Early Voting Scorecard: Obama Ahead in Iowa and Nevada
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With more than 10 million people already casting a ballot, early voting is on pace likely to exceed the 41 million cast in 2008. Next week will be crunch time as millions of people across the country cast ballots.
Everyone wants to know who is winning. In my commentary below I explain why I conclude Obama has narrow leads in Iowa and Nevada, Romney has a narrow lead in North Carolina, and in the remainder the early vote is not providing a clear direction yet. There is still ample time for conditions to change, but it will be increasingly difficult to do so as more votes pour in.
There are instructive patterns other than the horse race. The patterns of early voting in Florida and Ohio suggest that Obama supporters are successfully overcoming limitations in early voting enacted by those states' Republican governments.
To date, early voters have been primarily high propensity voters; strong partisans who know who they will vote for. In the coming week, the early voting volume will pick up substantially, and we will see more of the lower to moderate propensity voters who are more persuadable enter the early electorate. In some of these close states, there is still time for the candidates to gain advantage though early voting as we reach the critical home stretch.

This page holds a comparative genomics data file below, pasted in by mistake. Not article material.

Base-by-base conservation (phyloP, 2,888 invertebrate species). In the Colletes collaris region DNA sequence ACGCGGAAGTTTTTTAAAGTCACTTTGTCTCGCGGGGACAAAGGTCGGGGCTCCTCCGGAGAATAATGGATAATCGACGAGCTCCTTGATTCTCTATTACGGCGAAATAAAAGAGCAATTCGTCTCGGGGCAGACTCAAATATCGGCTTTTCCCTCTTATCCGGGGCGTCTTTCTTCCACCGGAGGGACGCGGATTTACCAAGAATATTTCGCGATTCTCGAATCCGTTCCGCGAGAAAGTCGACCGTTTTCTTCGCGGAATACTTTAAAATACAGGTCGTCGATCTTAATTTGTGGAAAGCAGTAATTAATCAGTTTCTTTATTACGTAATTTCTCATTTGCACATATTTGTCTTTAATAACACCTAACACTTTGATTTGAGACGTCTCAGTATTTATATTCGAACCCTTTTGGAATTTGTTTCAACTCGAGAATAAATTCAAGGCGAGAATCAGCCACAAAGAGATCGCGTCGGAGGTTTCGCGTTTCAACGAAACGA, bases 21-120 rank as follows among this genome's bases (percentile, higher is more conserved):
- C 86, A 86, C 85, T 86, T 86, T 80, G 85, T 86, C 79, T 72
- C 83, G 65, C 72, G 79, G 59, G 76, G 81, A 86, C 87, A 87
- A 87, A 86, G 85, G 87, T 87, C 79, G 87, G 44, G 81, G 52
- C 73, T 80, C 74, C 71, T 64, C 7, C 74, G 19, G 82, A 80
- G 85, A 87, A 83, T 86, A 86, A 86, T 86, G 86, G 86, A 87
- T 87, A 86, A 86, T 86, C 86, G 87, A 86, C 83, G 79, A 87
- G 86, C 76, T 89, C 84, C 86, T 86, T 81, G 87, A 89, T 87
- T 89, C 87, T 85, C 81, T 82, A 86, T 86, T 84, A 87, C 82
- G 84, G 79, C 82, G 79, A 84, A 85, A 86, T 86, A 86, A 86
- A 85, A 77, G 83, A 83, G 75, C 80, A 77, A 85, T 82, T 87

The data for this analysis can be found here, where I track the early vote in real time, as much as that is humanly possible.
Iowa continues to firm up as more votes come in, now with 423,586 voted. Registered Republicans have been making gains on Democrats during the early voting period in terms of party registration. But on Monday of this week Republicans peaked among absentee ballot requests, at 30.9 percent. By Thursday, their share of ballot requests dropped to 30.8 percent. The Democrats have been losing ground, too, starting the week at 44.9 percent and ending it at 44.0 percent. The gain is among those who do not registered with a party, something I discuss below.
Romney needs to make up more ground than he has among the early vote -- or have a great showing on Election Day -- in order to win Iowa. Obama won the state by 9.5 percentage points in 2008, when registered Democrats were 46.9 percent of early voters and Republicans were 28.9 percent. Closing the early voting gap by a couple of points is not enough, especially since the level of early voting will likely exceed 2008. The Iowa early vote thus confirms the polling showing an Obama lead, perhaps smaller than 2008.
Currently, registered Democrats lead Republicans by 45.8 percent to 37.3 percent statewide. A tidy comparison to 2008 is unfortunately impossible. In 2008, the state reported only in-person voting without party registration. So, to infer something about the state of play in Nevada, we can examine the geographic distribution of support across counties, with the Democratic stronghold of Clark -- home of Las Vegas -- figuring most prominently.
So far in 2012, 263,782 Nevadans had voted in-person. In 2008 -- for the same number of days prior to the election -- 199,412 Nevadans had voted early in-person. In 2012, Clark County comprised 68.8 percent of those who had voted and in 2008 they were 68.4 percent. So, the geographic composition of the Nevada early electorate look similar to 2008, when Obama won the state by 12.2 percentage points.
The Nevada early vote thus points in the same direction we've seen in the polls, which consistently show Obama leads.